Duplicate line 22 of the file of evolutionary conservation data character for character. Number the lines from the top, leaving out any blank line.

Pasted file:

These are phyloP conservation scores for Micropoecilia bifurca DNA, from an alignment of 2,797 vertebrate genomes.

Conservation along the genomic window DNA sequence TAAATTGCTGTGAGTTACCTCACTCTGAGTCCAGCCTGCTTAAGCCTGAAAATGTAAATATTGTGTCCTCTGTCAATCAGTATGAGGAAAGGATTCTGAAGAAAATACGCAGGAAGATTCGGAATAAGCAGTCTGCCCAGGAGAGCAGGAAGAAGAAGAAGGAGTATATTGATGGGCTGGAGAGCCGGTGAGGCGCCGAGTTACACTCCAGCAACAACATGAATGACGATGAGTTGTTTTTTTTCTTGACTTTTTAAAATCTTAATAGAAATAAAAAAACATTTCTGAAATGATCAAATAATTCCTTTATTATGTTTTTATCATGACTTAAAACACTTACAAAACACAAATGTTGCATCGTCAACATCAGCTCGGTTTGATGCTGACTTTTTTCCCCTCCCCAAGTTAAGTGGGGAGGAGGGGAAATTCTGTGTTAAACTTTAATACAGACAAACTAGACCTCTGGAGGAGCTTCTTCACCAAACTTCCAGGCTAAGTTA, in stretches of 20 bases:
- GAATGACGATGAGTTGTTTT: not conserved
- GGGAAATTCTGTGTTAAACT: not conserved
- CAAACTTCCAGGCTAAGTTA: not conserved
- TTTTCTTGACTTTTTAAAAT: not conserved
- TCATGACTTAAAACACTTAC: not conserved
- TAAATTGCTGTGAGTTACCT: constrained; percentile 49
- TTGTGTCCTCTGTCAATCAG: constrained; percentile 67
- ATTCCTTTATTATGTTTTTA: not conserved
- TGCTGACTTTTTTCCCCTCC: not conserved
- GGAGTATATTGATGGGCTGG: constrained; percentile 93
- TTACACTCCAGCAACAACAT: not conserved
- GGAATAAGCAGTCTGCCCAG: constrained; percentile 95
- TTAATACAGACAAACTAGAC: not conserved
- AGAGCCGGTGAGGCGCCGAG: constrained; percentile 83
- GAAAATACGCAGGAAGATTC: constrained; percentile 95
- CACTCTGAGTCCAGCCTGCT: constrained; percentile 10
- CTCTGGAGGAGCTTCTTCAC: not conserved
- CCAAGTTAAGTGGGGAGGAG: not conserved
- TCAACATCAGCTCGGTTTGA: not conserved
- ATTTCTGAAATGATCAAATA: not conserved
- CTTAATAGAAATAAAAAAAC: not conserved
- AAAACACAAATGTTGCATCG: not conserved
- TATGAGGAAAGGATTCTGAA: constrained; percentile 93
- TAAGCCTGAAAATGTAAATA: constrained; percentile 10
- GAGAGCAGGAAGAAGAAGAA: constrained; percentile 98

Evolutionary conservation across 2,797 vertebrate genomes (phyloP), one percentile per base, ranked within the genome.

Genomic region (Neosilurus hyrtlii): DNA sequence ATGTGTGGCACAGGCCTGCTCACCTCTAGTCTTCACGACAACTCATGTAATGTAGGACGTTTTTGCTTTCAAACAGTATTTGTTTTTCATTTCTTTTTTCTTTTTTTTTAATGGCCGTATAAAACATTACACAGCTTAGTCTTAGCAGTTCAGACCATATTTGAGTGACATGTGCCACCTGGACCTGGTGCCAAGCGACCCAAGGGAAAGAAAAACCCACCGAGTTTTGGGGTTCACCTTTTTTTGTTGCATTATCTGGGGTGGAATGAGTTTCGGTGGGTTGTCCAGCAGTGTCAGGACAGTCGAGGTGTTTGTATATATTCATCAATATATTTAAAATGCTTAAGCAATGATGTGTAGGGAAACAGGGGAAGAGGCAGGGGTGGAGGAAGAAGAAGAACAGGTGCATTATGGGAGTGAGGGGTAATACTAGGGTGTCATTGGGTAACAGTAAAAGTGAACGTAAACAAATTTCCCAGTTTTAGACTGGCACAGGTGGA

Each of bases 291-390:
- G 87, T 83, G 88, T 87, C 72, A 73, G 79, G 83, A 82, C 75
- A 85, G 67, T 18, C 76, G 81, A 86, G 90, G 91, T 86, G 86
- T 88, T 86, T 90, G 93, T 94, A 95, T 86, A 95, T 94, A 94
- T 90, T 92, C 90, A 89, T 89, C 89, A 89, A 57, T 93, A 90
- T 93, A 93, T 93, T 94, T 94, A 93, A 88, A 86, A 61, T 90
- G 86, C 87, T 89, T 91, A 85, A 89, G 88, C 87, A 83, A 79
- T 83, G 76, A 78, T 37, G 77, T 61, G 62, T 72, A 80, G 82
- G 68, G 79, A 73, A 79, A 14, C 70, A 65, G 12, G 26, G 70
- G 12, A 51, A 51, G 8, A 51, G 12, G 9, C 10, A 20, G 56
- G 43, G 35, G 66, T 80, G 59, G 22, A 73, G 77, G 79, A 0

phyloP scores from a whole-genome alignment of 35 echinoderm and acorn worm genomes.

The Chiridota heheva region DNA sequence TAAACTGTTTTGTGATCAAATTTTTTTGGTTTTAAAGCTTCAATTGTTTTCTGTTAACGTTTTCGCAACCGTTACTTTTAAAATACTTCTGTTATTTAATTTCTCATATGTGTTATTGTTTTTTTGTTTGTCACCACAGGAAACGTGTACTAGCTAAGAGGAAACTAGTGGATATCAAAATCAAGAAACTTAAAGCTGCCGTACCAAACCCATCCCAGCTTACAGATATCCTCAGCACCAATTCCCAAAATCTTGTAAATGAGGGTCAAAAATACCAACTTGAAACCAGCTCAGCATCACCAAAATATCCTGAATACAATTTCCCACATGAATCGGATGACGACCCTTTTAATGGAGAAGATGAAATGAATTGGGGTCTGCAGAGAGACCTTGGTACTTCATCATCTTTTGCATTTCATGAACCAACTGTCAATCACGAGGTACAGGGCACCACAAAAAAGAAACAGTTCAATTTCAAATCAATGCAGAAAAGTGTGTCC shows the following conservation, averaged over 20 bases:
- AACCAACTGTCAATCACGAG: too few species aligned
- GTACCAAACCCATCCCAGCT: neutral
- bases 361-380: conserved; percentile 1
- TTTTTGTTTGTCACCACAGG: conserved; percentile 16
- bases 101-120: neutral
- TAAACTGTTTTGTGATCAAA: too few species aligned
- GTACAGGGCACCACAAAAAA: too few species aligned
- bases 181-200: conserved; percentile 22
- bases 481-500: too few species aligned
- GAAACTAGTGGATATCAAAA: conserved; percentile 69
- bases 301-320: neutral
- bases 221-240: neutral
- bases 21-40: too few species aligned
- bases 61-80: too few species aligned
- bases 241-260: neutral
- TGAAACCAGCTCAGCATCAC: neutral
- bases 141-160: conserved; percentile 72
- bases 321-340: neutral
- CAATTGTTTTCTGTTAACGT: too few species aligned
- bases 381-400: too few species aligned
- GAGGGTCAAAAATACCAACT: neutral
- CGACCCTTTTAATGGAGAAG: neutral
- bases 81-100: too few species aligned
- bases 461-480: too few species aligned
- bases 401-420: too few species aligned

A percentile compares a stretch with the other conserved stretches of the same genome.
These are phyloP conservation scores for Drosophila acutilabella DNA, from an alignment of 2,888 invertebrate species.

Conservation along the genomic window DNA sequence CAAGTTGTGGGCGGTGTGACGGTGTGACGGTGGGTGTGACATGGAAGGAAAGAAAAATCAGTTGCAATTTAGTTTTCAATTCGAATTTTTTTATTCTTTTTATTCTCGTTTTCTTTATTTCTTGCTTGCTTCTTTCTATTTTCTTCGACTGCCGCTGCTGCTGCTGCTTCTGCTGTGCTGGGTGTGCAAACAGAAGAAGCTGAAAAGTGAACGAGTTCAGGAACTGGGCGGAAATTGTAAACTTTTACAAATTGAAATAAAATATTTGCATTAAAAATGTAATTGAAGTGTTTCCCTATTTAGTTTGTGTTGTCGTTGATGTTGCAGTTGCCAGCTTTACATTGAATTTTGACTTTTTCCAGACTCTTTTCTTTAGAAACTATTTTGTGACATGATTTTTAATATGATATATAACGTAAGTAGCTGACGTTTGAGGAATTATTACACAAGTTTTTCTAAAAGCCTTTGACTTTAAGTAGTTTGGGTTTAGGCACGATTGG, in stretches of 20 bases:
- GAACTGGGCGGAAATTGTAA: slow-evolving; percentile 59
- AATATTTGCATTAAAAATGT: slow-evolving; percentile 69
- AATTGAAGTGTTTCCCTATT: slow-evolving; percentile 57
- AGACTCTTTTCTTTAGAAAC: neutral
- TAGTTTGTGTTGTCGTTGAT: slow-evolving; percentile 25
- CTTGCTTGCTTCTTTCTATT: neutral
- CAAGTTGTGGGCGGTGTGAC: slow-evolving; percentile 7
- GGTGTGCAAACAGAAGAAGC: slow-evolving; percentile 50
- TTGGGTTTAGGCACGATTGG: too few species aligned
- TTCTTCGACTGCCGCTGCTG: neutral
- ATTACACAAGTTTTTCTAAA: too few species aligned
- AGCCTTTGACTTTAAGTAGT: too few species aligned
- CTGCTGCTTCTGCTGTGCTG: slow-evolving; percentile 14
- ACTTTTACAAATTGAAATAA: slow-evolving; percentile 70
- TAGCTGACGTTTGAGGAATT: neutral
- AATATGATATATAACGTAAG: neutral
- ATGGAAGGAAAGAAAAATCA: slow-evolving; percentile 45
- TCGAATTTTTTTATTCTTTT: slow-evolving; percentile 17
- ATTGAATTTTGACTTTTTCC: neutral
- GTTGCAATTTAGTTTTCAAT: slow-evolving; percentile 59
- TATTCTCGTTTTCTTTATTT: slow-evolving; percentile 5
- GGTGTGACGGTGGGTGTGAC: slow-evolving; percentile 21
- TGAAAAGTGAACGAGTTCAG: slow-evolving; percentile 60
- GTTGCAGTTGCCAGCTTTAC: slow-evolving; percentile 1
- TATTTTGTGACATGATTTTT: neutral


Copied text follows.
- ATTTCTGAAATGATCAAATA: not conserved